Stritch student receives AMA Foundation’s DREAM MD Equity Scholarship
Award supports first generation medical students; recognizes their contributions to health care
September 3, 2021
By Taylor Utzig
Loyola University Chicago student Sumbul Siddiqui is the recipient of the American Medical Association Foundation (AMAF)’s DREAM MD Equity Scholarship. The $10,000 annual award, underwritten by the Vandenberg Health Equity Fund, is given to a medical student beneficiary of the Deferred Action for Childhood Arrivals (DACA) program and/or a first-generation immigrant to the United States.
The DREAM MD Equity Scholarship recognizes the unique experiences and challenges facing these students. Equally important, it acknowledges their commitment to public advocacy for the equitable treatment of immigrants.
“The DREAM MD Equity Scholarship highlights the enormous asset to the future physician workforce that DACA medical students represent,” said Mark Kuczewski, PhD, director, Neiswanger Institute for Bioethics & Health Policy, Loyola’s Stritch School of Medicine. “The scholarship is visionary in its support for such outstanding leaders in the medical student community who are systemically excluded from key financial aid mechanisms.”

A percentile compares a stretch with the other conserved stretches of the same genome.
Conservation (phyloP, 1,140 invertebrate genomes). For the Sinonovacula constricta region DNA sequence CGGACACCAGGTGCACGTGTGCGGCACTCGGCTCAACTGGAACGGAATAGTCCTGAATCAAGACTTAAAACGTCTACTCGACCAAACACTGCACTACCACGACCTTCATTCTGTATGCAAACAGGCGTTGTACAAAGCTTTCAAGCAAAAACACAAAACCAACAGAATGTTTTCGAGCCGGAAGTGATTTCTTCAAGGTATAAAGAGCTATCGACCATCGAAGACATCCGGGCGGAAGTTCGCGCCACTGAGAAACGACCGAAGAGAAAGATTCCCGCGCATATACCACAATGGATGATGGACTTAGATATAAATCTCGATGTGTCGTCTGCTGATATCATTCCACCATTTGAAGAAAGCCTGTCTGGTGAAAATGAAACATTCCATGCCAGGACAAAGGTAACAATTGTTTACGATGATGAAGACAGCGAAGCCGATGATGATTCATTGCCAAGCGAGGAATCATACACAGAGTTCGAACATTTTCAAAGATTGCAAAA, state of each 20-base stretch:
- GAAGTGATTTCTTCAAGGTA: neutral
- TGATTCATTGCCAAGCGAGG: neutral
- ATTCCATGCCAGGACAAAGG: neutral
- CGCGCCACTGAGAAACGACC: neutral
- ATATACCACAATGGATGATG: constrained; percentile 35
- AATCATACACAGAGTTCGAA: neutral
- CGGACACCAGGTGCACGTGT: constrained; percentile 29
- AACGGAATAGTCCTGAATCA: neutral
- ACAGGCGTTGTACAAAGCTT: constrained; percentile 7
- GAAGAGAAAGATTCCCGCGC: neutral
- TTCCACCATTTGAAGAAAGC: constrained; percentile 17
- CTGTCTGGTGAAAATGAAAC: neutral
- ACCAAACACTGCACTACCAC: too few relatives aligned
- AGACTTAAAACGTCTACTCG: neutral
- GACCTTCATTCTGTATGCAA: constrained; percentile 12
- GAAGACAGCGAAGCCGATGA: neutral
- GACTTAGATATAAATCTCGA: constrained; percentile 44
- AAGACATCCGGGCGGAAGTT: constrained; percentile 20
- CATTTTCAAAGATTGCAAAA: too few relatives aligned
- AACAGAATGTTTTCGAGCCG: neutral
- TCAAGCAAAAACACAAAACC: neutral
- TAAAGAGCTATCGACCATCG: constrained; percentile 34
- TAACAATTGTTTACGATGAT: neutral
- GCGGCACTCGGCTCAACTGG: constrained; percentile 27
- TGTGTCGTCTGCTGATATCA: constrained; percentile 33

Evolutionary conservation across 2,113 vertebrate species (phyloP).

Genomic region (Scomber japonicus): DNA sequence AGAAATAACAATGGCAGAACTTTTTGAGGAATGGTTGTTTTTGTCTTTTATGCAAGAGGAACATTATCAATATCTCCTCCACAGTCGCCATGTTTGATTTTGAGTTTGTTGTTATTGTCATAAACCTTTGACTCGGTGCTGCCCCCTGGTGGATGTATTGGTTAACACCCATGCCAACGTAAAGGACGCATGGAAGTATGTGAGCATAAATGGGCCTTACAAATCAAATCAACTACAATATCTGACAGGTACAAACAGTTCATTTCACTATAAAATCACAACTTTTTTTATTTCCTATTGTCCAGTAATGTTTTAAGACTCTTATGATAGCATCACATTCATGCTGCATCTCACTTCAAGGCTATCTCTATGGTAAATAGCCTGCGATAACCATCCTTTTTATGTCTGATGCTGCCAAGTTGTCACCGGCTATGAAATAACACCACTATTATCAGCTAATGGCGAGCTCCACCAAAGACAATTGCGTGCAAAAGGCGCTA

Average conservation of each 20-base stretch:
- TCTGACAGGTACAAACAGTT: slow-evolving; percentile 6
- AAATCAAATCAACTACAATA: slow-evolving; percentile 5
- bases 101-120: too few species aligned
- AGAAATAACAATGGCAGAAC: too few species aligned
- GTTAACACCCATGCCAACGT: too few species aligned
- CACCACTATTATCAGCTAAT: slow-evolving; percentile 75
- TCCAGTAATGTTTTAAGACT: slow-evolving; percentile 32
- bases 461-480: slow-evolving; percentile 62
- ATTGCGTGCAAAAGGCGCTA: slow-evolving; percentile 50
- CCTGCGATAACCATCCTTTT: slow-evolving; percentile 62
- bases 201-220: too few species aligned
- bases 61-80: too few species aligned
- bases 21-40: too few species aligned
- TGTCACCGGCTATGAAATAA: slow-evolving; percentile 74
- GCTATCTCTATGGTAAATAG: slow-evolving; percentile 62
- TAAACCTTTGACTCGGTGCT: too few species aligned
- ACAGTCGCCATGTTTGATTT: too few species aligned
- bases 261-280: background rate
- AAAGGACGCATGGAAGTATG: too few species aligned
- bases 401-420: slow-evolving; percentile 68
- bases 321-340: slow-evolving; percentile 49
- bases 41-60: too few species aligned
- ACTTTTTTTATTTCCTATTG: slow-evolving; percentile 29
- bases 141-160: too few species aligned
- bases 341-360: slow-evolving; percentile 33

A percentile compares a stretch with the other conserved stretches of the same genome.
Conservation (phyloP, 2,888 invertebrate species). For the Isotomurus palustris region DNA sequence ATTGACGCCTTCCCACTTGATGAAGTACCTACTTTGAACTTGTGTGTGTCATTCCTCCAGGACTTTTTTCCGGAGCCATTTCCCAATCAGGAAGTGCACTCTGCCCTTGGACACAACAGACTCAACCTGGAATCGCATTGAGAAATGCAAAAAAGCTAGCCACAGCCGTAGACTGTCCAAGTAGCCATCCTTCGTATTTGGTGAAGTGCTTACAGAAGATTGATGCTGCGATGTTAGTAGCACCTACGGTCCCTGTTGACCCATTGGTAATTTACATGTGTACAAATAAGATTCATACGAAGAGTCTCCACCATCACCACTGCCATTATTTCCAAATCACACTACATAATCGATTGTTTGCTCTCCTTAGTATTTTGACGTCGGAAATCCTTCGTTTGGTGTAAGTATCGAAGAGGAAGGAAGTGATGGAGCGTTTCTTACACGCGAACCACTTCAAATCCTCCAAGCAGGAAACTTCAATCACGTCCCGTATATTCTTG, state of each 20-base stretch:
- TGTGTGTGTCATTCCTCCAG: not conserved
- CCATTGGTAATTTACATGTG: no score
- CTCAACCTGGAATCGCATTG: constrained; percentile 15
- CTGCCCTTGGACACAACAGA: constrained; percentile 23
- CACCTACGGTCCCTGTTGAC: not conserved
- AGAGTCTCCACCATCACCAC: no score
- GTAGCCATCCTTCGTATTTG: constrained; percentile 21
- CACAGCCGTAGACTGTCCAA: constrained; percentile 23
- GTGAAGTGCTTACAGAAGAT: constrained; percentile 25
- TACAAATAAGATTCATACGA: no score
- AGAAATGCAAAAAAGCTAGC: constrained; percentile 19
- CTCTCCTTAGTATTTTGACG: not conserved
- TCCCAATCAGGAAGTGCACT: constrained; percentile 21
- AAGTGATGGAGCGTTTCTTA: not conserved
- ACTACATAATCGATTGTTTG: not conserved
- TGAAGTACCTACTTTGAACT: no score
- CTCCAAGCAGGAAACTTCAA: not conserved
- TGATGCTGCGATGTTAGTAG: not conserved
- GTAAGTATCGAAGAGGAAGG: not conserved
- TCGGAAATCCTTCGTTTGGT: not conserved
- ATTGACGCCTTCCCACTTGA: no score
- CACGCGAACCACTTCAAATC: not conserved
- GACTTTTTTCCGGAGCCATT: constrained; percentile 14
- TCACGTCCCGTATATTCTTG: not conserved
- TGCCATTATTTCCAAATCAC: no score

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Siddiqui is pursuing a Doctor of Medicine at Stritch and a Master of Public Health at Loyola’s Parkinson School of Health Sciences and Public Health. A DACA student from Karachi, Pakistan, she has called Georgia home since she was four years old. At Loyola, she has served as the Latino Medical Student Association Mentorship Chair, Policy Chair of the Students for a National Healthcare Program, and DACA Wellness Committee Leader. At the start of the COVID-19 pandemic, she helped organize and create the COVID Equity Response Collaborative at Loyola to provide free drive through and pop-up COVID testing. Siddiqui hopes to improve access to health care for underserved individuals through medicine, education, and advocacy. Her dream is to open a free clinic while advocating for equitable health care coverage for every person.
“This [scholarship] helps me get one step closer to my dream,” says Siddiqui. “It allows me to focus on being a medical student and physician for my community.”
Nearly 30,000 health care workers are DACA recipients, including medical students, residents, and physicians who depend on DACA for their eligibility to practice medicine. During the COVID-19 pandemic, they are among the frontline heroes and are indispensable to the nation’s health system during ordinary times, as well.